_{r}= ξ_{os}Figure 11b also shows that for several grid points in the central Pacific *e*^{σ1s} is smaller than 1 indicating that *σ _{r}* increases for smaller values of the SOI (i.e., larger variance of excesses during El Niño conditions). Figure 12b illustrates this effect using a grid point over the central Pacific (7.5°N, 152.5°W). Figure 12c shows a similar scatterplot for a grid point in the eastern Pacific (2.5°N, 92.5°W), where the effect of ENSO on local temperatures is most pronounced. The effect of larger variance of excesses during El Niño conditions is not observed, however: the GP distribution fit is nearly horizontal. This result suggests that for the 95% threshold it was not possible to statistically detect the differential effect of both phases of ENSO (i.e., El Niño and La Niña) in the eastern Pacific because of the lack of excesses during La Niña conditions. Figure 10 supports this result indicating that in the eastern Pacific SOI is not a statistically significant factor for modulating large temperature variability over this region. Figure 12d shows that if the threshold is reduced to 75% it is then possible to visually detect the differential effect of ENSO on large temperature variability in the eastern Pacific (2.5°N, 92.5°W).

## 7. Temporal clustering and teleconnections of extremes

### a. Temporal clustering analysis

The annual frequency of large values (e.g., the number of large temperature values such as exceedances observed during each summer) is a proxy for clustering of extremes. The average number of summer exceedances *n*_{e} = (1/*N*)Σ^{ns}_{i=1}*e* that occur in years for which there is at least one exceedance provides a measure of the average cluster size. The binary variable *e* = 1 if an exceedance is observed and *e* = 0 if an exceedance is not observed; and *N* is the total number of summers with at least one observed exceedance. By examining maps of *n*_{e} it is possible to identify regions where large values are more clustered in time (i.e., regions where there is more serial dependence).

Figure 13 shows *n*_{e} computed for summer exceedances above the 95% threshold over the period 1870–2005. A clear contrast between continental and oceanic regions is noted. Large temperature values are more clustered over the Atlantic, east Pacific, and Indian Oceans (e.g., averages between 1.4 and 1.8 events per year) than over North America, Europe, and Asia (e.g., average between 1 and 1.2 events per year). This indicates that extreme temperatures are more clustered over the oceans than over land mostly because of the longer memory of the oceans when compared to the continents. Typical values of *n*_{e} with associated 90% confidence intervals (in parentheses) obtained with a bootstrap resampling procedure are 1.42 (1.00, 1.81) for a grid point over the tropical Atlantic (17.5°N, 47.5°W) and 1.20 (1.00, 1.38) for a grid point over central Europe (47.5°N, 12.5°E).

### b. Spatial association of extremes: The χ statistics

Association of large values between different locations (i.e., teleconnection at extreme levels) can be studied using an asymptotic dependence measure *χ* (Buishand 1984; Coles et al. 1999) as follows. Suppose we are interested in investigating how large monthly mean temperature values at central Europe *T _{E}* are related to large monthly mean temperature values at another location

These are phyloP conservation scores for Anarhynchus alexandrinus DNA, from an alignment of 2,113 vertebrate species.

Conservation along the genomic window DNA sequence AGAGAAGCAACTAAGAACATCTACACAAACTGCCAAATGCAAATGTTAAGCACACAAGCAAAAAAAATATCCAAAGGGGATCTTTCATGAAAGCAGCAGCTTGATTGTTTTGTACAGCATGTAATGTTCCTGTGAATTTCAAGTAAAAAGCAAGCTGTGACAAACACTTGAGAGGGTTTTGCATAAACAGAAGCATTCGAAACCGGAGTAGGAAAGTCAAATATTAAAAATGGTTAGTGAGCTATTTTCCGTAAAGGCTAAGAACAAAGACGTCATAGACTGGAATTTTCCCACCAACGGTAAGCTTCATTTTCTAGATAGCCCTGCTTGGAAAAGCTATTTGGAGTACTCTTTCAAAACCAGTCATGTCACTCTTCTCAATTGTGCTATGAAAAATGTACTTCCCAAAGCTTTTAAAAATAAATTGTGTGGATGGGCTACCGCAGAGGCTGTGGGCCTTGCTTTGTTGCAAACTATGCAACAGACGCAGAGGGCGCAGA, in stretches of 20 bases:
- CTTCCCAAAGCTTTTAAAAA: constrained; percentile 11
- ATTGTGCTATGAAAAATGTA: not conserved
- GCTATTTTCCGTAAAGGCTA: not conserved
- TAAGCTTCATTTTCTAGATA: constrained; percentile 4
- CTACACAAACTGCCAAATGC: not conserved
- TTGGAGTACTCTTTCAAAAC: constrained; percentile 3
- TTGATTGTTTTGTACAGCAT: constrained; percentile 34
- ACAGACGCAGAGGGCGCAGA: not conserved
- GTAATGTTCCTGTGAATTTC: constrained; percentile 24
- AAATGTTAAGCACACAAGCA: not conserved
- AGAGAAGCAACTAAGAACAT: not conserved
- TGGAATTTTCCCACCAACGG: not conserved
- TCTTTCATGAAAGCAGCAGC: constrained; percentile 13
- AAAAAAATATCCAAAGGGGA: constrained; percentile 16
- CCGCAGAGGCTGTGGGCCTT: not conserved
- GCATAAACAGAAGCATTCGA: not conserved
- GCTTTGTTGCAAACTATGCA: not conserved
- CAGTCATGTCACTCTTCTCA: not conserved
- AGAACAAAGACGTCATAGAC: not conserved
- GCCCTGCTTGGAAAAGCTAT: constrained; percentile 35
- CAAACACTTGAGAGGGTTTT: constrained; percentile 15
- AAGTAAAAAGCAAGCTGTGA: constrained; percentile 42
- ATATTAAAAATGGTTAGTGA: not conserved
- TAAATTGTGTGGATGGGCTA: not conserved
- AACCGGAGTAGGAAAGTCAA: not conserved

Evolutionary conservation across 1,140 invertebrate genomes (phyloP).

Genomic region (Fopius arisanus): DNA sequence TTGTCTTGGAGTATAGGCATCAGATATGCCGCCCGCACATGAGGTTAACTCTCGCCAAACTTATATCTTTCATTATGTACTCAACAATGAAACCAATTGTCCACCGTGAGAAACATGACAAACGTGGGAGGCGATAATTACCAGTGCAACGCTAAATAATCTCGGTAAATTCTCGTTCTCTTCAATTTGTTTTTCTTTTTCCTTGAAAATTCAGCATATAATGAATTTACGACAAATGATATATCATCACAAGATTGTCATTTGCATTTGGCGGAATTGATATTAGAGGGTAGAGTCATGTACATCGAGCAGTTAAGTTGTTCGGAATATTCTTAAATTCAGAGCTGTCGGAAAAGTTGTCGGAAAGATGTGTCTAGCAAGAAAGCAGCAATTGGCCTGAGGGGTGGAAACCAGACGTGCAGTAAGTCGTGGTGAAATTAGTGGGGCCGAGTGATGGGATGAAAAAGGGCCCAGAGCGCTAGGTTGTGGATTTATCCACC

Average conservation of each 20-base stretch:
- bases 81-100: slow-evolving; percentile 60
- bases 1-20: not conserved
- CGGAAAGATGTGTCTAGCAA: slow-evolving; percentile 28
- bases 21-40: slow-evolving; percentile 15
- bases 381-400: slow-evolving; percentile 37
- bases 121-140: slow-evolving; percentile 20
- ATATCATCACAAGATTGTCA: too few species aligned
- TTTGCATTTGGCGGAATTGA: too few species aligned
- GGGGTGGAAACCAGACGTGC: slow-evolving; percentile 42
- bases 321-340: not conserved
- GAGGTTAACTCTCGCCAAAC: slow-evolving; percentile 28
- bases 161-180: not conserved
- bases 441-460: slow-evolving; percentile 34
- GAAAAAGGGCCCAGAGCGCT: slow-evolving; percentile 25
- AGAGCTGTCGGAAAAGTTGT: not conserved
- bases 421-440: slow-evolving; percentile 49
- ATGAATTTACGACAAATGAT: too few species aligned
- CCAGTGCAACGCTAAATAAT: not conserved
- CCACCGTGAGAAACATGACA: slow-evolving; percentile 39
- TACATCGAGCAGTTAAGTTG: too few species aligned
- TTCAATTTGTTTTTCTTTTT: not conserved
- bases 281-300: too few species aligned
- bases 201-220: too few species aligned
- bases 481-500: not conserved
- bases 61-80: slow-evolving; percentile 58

*T*. If

_{O}*T*and

_{E}*T*have a common distribution function

_{O}*F*, it is possible to define

where *u _{+}* is the upper end point of

*F*, so that

*χ*is a limiting measure of the tendency for

*T*to be large conditional on

_{O}*T*being large (Coles et al. 1999). In other words, the probability of temperature at the other location to be high given that the temperature at central Europe is high. If

_{E}*χ*= 0 then

*T*and

_{E}*T*are “asymptotically independent.”

_{O}However, two different environmental variables could well have uncommon or even unknown distribution functions. Nevertheless, the true distribution of these variables can be estimated using their empirical distributions and one way of obtaining identical distributions is to transform them both to uniform distributions (i.e., ranging from 0 to 1). This can be done by ranking each set of observations *T _{E}* and

*T*separately, and dividing each rank by the total number

_{O}*N*′ of observations in each set.

If *F*_{TO} and *F*_{TE} are the distribution functions of *T _{E}* and

*T*, respectively, (9) can be rewritten as

_{O}It is possible to show that , where

defined for thresholds *u* on the range 0 < *u* < 1 (Coles et al. 1999). Therefore, by making the uniform transformations rank(*T _{E}*)/

*N*′ and rank(

*T*)/

_{O}*N*′ to obtain

*F*

_{TE}(

*T*

_{E}) and

*F*

_{TO}(

*T*

_{O}) one can compute

*χ*(

*u*), where rank(.) is the rank of the data. For large thresholds (i.e.,

*u*→ 1) the measure

*χ*(

*u*), which ranges from 2 − log(2

*u*− 1)/log(

*u*) to 1, provides a simple measure of extremal dependence between

*T*and

_{E}*T*. The sign of

_{O}*χ*(

*u*) determines whether the variables are positively or negatively associated at the quantile level

*u*, with larger values indicating stronger dependence.

Figure 14a shows the scatterplot of August monthly mean temperatures *T _{E}* in a grid point in central Europe (47.5°N, 12.5°E) and August monthly mean temperatures

*T*in a grid point in the west North Atlantic (42.5°N, 67.5°W). The scatterplot shows that temperatures at the two grid points are positively associated. Indications of extreme dependence are noticeable in that large values often occur simultaneously at the two grid points. The extreme dependence measure